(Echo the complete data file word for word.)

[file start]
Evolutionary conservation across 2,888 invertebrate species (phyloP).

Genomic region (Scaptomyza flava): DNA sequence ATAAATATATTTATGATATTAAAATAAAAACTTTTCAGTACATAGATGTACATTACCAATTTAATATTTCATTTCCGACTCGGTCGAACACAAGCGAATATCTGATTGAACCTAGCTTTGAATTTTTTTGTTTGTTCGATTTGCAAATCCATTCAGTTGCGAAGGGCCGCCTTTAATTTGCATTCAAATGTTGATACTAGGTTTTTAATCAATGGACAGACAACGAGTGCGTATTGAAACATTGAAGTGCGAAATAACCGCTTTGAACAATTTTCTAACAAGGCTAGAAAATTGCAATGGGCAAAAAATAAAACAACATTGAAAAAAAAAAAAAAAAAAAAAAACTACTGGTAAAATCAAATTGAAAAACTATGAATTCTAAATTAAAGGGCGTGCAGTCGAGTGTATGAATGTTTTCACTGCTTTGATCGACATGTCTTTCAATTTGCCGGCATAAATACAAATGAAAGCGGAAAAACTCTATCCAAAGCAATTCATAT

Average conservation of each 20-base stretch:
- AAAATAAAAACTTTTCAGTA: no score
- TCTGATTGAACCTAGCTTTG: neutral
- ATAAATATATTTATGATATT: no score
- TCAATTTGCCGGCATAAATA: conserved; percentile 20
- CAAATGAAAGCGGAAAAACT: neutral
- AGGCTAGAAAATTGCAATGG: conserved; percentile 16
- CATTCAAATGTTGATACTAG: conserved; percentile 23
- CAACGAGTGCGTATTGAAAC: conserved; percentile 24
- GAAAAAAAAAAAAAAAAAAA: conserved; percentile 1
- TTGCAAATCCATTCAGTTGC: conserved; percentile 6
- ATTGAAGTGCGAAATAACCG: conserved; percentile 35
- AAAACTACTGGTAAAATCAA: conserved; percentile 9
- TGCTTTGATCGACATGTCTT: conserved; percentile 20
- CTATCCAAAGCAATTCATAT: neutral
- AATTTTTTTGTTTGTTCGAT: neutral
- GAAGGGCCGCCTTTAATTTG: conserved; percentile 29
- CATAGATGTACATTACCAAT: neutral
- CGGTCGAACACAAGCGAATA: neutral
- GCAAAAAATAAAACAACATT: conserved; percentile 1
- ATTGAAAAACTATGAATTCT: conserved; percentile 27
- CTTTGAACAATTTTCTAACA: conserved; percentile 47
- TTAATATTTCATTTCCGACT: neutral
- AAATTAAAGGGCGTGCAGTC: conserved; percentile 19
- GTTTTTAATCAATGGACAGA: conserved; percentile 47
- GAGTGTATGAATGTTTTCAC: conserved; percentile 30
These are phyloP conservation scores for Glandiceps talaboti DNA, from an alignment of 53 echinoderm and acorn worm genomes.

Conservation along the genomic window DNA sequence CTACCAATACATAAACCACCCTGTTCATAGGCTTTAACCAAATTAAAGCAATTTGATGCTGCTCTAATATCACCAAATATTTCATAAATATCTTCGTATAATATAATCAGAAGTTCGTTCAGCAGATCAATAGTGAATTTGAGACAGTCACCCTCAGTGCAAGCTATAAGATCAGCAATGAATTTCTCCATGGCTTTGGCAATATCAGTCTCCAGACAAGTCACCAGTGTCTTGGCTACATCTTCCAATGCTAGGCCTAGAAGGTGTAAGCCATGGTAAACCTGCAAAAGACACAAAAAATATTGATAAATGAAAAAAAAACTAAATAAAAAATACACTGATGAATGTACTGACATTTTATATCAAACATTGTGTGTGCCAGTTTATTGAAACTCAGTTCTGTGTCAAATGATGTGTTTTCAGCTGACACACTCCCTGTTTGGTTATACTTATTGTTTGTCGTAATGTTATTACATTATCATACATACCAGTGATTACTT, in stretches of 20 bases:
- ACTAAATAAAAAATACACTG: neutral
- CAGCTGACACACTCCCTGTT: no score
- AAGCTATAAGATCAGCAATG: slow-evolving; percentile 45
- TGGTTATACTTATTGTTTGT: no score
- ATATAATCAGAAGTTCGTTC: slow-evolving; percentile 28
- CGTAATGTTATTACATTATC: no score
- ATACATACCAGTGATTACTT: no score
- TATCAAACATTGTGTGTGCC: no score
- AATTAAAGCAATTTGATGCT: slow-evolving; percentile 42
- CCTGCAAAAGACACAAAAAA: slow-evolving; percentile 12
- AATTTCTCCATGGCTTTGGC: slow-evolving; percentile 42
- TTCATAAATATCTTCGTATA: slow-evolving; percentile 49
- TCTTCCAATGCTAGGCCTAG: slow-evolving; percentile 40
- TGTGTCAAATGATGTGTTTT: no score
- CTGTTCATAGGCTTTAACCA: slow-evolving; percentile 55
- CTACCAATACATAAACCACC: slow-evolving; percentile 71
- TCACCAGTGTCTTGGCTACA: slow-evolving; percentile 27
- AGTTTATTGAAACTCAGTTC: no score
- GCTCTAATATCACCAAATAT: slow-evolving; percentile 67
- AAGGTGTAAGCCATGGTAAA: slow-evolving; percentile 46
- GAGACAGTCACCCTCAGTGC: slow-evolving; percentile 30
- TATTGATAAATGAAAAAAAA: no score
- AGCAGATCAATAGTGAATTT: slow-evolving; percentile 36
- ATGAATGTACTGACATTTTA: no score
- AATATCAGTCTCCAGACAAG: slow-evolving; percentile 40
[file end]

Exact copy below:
Evolutionary conservation across 2,888 invertebrate species (phyloP).

Genomic region (Scaptomyza flava): DNA sequence ATAAATATATTTATGATATTAAAATAAAAACTTTTCAGTACATAGATGTACATTACCAATTTAATATTTCATTTCCGACTCGGTCGAACACAAGCGAATATCTGATTGAACCTAGCTTTGAATTTTTTTGTTTGTTCGATTTGCAAATCCATTCAGTTGCGAAGGGCCGCCTTTAATTTGCATTCAAATGTTGATACTAGGTTTTTAATCAATGGACAGACAACGAGTGCGTATTGAAACATTGAAGTGCGAAATAACCGCTTTGAACAATTTTCTAACAAGGCTAGAAAATTGCAATGGGCAAAAAATAAAACAACATTGAAAAAAAAAAAAAAAAAAAAAAACTACTGGTAAAATCAAATTGAAAAACTATGAATTCTAAATTAAAGGGCGTGCAGTCGAGTGTATGAATGTTTTCACTGCTTTGATCGACATGTCTTTCAATTTGCCGGCATAAATACAAATGAAAGCGGAAAAACTCTATCCAAAGCAATTCATAT

Average conservation of each 20-base stretch:
- AAAATAAAAACTTTTCAGTA: no score
- TCTGATTGAACCTAGCTTTG: neutral
- ATAAATATATTTATGATATT: no score
- TCAATTTGCCGGCATAAATA: conserved; percentile 20
- CAAATGAAAGCGGAAAAACT: neutral
- AGGCTAGAAAATTGCAATGG: conserved; percentile 16
- CATTCAAATGTTGATACTAG: conserved; percentile 23
- CAACGAGTGCGTATTGAAAC: conserved; percentile 24
- GAAAAAAAAAAAAAAAAAAA: conserved; percentile 1
- TTGCAAATCCATTCAGTTGC: conserved; percentile 6
- ATTGAAGTGCGAAATAACCG: conserved; percentile 35
- AAAACTACTGGTAAAATCAA: conserved; percentile 9
- TGCTTTGATCGACATGTCTT: conserved; percentile 20
- CTATCCAAAGCAATTCATAT: neutral
- AATTTTTTTGTTTGTTCGAT: neutral
- GAAGGGCCGCCTTTAATTTG: conserved; percentile 29
- CATAGATGTACATTACCAAT: neutral
- CGGTCGAACACAAGCGAATA: neutral
- GCAAAAAATAAAACAACATT: conserved; percentile 1
- ATTGAAAAACTATGAATTCT: conserved; percentile 27
- CTTTGAACAATTTTCTAACA: conserved; percentile 47
- TTAATATTTCATTTCCGACT: neutral
- AAATTAAAGGGCGTGCAGTC: conserved; percentile 19
- GTTTTTAATCAATGGACAGA: conserved; percentile 47
- GAGTGTATGAATGTTTTCAC: conserved; percentile 30
These are phyloP conservation scores for Glandiceps talaboti DNA, from an alignment of 53 echinoderm and acorn worm genomes.

Conservation along the genomic window DNA sequence CTACCAATACATAAACCACCCTGTTCATAGGCTTTAACCAAATTAAAGCAATTTGATGCTGCTCTAATATCACCAAATATTTCATAAATATCTTCGTATAATATAATCAGAAGTTCGTTCAGCAGATCAATAGTGAATTTGAGACAGTCACCCTCAGTGCAAGCTATAAGATCAGCAATGAATTTCTCCATGGCTTTGGCAATATCAGTCTCCAGACAAGTCACCAGTGTCTTGGCTACATCTTCCAATGCTAGGCCTAGAAGGTGTAAGCCATGGTAAACCTGCAAAAGACACAAAAAATATTGATAAATGAAAAAAAAACTAAATAAAAAATACACTGATGAATGTACTGACATTTTATATCAAACATTGTGTGTGCCAGTTTATTGAAACTCAGTTCTGTGTCAAATGATGTGTTTTCAGCTGACACACTCCCTGTTTGGTTATACTTATTGTTTGTCGTAATGTTATTACATTATCATACATACCAGTGATTACTT, in stretches of 20 bases:
- ACTAAATAAAAAATACACTG: neutral
- CAGCTGACACACTCCCTGTT: no score
- AAGCTATAAGATCAGCAATG: slow-evolving; percentile 45
- TGGTTATACTTATTGTTTGT: no score
- ATATAATCAGAAGTTCGTTC: slow-evolving; percentile 28
- CGTAATGTTATTACATTATC: no score
- ATACATACCAGTGATTACTT: no score
- TATCAAACATTGTGTGTGCC: no score
- AATTAAAGCAATTTGATGCT: slow-evolving; percentile 42
- CCTGCAAAAGACACAAAAAA: slow-evolving; percentile 12
- AATTTCTCCATGGCTTTGGC: slow-evolving; percentile 42
- TTCATAAATATCTTCGTATA: slow-evolving; percentile 49
- TCTTCCAATGCTAGGCCTAG: slow-evolving; percentile 40
- TGTGTCAAATGATGTGTTTT: no score
- CTGTTCATAGGCTTTAACCA: slow-evolving; percentile 55
- CTACCAATACATAAACCACC: slow-evolving; percentile 71
- TCACCAGTGTCTTGGCTACA: slow-evolving; percentile 27
- AGTTTATTGAAACTCAGTTC: no score
- GCTCTAATATCACCAAATAT: slow-evolving; percentile 67
- AAGGTGTAAGCCATGGTAAA: slow-evolving; percentile 46
- GAGACAGTCACCCTCAGTGC: slow-evolving; percentile 30
- TATTGATAAATGAAAAAAAA: no score
- AGCAGATCAATAGTGAATTT: slow-evolving; percentile 36
- ATGAATGTACTGACATTTTA: no score
- AATATCAGTCTCCAGACAAG: slow-evolving; percentile 40